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Formula 1

Mark Hughes: Where Zandvoort pacesetter McLaren actually stands

by Mark Hughes
5 min read

Back after the Formula 1 break and the picture looks largely familiar, with one or two exceptions.

There was only one McLaren out there for most of the second Dutch Grand Prix practice session after Oscar Piastri put his in the Turn 3 wall, but that of Lando Norris set the fastest single lap a few hundredths ahead of overwhelming favourite of the Zandvoort crowd and of the bookmakers, Max Verstappen. The long runs revealed the usual Verstappen advantage but McLaren’s strong form since its Austria update continues unabated.

F1 Grand Prix Of The Netherlands Practice

Verstappen felt that the RB19’s balance was not quite there, with a “little too much rallycross” for his taste, but even so the underlying advantage was revealed by the long runs. Sergio Perez – around 0.5s off Verstappen with the car liked this – believes he will close that gap once the set-up has been further refined.

On the long runs, Norris was around 0.4s a lap adrift of Verstappen’s average over a comparable length run on the same soft tyres. He also conducted a shorter run on the medium tyre but this average is flattered by the lower fuel load he will have been carrying by then and by the shortness of the run.

Nonetheless on Friday form the McLaren looks on a similar pace to Mercedes – and with Ferrari and Aston Martin both apparently struggling, a podium is surely a realistic possibility for the papaya cars, even if Piastri has some homework to catch up on following his crash early in FP2. He’d lapped even faster than Norris up to that time.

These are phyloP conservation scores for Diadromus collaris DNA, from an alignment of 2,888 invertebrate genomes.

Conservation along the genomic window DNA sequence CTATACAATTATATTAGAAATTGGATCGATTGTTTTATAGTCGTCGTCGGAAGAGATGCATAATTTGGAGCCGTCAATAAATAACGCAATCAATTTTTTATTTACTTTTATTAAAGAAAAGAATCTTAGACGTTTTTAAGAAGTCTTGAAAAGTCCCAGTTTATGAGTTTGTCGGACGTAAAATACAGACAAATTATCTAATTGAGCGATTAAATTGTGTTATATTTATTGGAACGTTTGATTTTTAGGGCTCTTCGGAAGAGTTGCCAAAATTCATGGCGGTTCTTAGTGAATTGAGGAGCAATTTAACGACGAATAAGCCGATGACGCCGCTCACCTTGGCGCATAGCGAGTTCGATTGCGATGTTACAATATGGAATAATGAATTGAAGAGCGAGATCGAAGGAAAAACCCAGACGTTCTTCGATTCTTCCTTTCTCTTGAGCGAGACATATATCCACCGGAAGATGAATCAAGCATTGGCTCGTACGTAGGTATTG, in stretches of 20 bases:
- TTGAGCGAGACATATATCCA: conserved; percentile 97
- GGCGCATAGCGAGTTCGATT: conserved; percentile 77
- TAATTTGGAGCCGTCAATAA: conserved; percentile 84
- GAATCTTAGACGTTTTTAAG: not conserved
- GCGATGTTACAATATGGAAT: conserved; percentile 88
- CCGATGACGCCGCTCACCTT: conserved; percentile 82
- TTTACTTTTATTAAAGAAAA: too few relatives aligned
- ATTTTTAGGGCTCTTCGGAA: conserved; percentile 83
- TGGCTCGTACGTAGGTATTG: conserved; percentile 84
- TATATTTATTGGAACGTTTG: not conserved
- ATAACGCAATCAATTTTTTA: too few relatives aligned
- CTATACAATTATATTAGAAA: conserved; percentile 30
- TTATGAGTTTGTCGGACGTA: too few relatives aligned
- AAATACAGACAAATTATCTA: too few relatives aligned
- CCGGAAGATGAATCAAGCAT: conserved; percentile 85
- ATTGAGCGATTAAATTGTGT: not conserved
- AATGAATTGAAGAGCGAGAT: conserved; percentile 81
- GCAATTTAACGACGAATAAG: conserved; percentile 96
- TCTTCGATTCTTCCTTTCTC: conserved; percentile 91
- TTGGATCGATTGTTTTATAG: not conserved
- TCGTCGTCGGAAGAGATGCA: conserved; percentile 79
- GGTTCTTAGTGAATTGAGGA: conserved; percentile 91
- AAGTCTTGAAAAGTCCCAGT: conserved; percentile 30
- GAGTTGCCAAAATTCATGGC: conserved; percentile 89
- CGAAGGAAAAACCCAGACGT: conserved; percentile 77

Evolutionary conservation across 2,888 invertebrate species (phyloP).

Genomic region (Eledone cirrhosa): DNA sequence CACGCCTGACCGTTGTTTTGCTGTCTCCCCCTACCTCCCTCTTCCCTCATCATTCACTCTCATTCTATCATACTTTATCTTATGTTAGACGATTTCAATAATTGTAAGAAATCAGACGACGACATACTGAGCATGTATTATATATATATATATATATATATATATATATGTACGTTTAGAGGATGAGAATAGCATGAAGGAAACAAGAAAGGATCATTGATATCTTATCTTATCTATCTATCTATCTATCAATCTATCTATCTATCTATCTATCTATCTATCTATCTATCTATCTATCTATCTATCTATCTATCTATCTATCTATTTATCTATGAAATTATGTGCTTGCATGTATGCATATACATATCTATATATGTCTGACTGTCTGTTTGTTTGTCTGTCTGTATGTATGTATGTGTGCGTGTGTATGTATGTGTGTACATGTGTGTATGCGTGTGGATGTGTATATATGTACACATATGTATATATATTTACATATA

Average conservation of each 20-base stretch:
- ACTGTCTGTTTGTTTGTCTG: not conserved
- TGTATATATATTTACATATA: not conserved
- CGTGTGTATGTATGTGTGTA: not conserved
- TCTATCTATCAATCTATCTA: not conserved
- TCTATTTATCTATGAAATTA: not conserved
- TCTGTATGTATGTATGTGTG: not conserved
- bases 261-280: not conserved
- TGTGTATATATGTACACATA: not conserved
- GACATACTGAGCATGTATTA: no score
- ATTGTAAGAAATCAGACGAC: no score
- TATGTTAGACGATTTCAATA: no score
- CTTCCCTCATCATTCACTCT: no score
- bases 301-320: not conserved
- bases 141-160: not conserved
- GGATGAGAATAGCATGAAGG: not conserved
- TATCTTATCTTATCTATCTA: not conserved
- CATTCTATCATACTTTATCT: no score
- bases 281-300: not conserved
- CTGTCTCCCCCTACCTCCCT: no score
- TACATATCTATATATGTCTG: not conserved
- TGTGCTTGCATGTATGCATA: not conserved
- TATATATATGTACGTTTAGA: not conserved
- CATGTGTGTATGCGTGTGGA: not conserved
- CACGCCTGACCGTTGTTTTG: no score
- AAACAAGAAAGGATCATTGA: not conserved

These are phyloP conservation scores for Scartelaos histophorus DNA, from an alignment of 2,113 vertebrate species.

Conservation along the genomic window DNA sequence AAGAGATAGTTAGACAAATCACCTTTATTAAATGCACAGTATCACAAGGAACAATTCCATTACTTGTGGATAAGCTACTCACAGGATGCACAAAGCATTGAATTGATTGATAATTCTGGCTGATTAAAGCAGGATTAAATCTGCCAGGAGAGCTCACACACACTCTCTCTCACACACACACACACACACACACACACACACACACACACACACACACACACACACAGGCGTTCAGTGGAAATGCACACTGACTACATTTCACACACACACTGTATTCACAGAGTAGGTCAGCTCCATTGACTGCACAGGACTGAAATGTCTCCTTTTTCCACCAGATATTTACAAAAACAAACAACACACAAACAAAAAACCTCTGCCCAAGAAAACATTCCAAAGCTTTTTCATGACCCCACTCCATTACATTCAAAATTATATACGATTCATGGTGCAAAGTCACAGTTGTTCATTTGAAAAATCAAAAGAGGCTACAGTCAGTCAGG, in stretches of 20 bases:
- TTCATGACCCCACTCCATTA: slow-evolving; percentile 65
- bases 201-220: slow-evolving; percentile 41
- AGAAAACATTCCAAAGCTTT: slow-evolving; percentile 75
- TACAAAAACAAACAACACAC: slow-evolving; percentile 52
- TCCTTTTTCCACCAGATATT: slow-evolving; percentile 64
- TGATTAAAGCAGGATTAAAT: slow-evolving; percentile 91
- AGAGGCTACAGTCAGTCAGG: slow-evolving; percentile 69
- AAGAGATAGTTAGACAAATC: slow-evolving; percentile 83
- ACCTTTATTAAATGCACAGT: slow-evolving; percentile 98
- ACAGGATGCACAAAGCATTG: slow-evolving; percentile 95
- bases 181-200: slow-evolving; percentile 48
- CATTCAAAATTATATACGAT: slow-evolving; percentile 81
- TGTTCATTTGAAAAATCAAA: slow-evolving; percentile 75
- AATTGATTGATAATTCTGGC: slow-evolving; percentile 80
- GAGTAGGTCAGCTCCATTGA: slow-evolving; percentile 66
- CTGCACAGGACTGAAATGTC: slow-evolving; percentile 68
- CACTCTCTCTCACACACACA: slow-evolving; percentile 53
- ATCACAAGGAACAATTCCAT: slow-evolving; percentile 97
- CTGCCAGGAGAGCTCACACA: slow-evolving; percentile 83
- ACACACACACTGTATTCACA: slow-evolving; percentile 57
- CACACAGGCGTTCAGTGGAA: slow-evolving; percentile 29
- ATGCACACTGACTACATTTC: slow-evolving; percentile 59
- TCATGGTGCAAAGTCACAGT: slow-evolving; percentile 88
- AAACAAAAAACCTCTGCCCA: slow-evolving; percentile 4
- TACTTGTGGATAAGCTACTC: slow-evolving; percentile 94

His accident also triggered Daniel Ricciardo into hitting the barrier front-on in the AlphaTauri and breaking his hand, to be replaced on Saturday by F1 debutant Liam Lawson.

“I think we got in a good rhythm and found a reasonable balance with the car,” said Norris. “We’re looking good on low fuel, but we’ve got a bit of work to do on high fuel, so that’s our target tonight.”

Long-run averages

Soft Medium Hard
Verstappen 1m16.161s (10 laps)
Norris 1m16.250s (4)
Perez 1m16.367s (6)
Norris 1m16.524s (9)
Hamilton 1m16.525s (10)
Russell 1m16.579s (8)
Gasly 1m16.640s (11)
Ocon 1m16.610s (10)
Sainz 1m16.762s (8)
Alonso 1m16.740s (8)
Stroll 1m16.787s (8)
Leclerc 1m16.824s (10)
Albon 1m16.900s (12)

The McLaren was carrying a little less wing than the Mercedes and consequently a little faster through the speed traps (though still significantly slower than the Red Bull). Through the Turn 8 Mastersbocht right-hander it was quicker but the Mercedes appeared to have the edge in the slower corners.

Hamilton was buoyed up by the feel of the Mercedes here, saying, “From the first lap it felt like we had a good starting point to work from.


“The first practice session was generally good; we made some changes for FP2, and I’m not sure if we progressed or not from them, so we will deep-dive tonight to investigate. Overall, the car is feeling more competitive here, so we want to hold onto that and see if we can extract more for tomorrow.”